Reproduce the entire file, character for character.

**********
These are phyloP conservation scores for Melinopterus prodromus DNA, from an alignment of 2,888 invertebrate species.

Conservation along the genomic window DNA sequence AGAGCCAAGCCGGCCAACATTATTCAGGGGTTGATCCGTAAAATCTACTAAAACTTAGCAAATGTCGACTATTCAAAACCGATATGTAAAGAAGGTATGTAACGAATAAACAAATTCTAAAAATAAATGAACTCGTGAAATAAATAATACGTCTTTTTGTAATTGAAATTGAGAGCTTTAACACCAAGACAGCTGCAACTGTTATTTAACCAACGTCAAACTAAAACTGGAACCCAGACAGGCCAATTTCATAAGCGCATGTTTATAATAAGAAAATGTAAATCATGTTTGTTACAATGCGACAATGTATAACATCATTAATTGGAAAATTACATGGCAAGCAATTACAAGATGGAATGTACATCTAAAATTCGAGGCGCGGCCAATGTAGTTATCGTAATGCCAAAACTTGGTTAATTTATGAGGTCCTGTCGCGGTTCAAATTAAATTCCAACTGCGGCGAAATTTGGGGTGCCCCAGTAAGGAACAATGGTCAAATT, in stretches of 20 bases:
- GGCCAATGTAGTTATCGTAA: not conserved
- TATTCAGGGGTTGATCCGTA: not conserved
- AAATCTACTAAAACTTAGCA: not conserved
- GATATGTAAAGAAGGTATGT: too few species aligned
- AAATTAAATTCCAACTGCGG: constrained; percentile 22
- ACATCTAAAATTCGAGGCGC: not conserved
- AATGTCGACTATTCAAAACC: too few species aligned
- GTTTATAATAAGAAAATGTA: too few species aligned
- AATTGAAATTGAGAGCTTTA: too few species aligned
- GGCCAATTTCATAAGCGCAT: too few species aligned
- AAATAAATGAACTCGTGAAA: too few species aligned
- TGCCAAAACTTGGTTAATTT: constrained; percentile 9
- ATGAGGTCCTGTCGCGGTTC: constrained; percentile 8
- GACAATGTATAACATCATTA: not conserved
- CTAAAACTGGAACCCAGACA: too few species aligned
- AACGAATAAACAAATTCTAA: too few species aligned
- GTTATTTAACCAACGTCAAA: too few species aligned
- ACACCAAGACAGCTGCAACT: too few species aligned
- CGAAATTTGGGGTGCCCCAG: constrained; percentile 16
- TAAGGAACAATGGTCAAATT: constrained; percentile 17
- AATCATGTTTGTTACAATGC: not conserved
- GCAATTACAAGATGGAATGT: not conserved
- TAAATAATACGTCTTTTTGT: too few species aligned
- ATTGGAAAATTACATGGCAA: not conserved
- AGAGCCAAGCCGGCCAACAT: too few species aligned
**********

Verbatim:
These are phyloP conservation scores for Melinopterus prodromus DNA, from an alignment of 2,888 invertebrate species.

Conservation along the genomic window DNA sequence AGAGCCAAGCCGGCCAACATTATTCAGGGGTTGATCCGTAAAATCTACTAAAACTTAGCAAATGTCGACTATTCAAAACCGATATGTAAAGAAGGTATGTAACGAATAAACAAATTCTAAAAATAAATGAACTCGTGAAATAAATAATACGTCTTTTTGTAATTGAAATTGAGAGCTTTAACACCAAGACAGCTGCAACTGTTATTTAACCAACGTCAAACTAAAACTGGAACCCAGACAGGCCAATTTCATAAGCGCATGTTTATAATAAGAAAATGTAAATCATGTTTGTTACAATGCGACAATGTATAACATCATTAATTGGAAAATTACATGGCAAGCAATTACAAGATGGAATGTACATCTAAAATTCGAGGCGCGGCCAATGTAGTTATCGTAATGCCAAAACTTGGTTAATTTATGAGGTCCTGTCGCGGTTCAAATTAAATTCCAACTGCGGCGAAATTTGGGGTGCCCCAGTAAGGAACAATGGTCAAATT, in stretches of 20 bases:
- GGCCAATGTAGTTATCGTAA: not conserved
- TATTCAGGGGTTGATCCGTA: not conserved
- AAATCTACTAAAACTTAGCA: not conserved
- GATATGTAAAGAAGGTATGT: too few species aligned
- AAATTAAATTCCAACTGCGG: constrained; percentile 22
- ACATCTAAAATTCGAGGCGC: not conserved
- AATGTCGACTATTCAAAACC: too few species aligned
- GTTTATAATAAGAAAATGTA: too few species aligned
- AATTGAAATTGAGAGCTTTA: too few species aligned
- GGCCAATTTCATAAGCGCAT: too few species aligned
- AAATAAATGAACTCGTGAAA: too few species aligned
- TGCCAAAACTTGGTTAATTT: constrained; percentile 9
- ATGAGGTCCTGTCGCGGTTC: constrained; percentile 8
- GACAATGTATAACATCATTA: not conserved
- CTAAAACTGGAACCCAGACA: too few species aligned
- AACGAATAAACAAATTCTAA: too few species aligned
- GTTATTTAACCAACGTCAAA: too few species aligned
- ACACCAAGACAGCTGCAACT: too few species aligned
- CGAAATTTGGGGTGCCCCAG: constrained; percentile 16
- TAAGGAACAATGGTCAAATT: constrained; percentile 17
- AATCATGTTTGTTACAATGC: not conserved
- GCAATTACAAGATGGAATGT: not conserved
- TAAATAATACGTCTTTTTGT: too few species aligned
- ATTGGAAAATTACATGGCAA: not conserved
- AGAGCCAAGCCGGCCAACAT: too few species aligned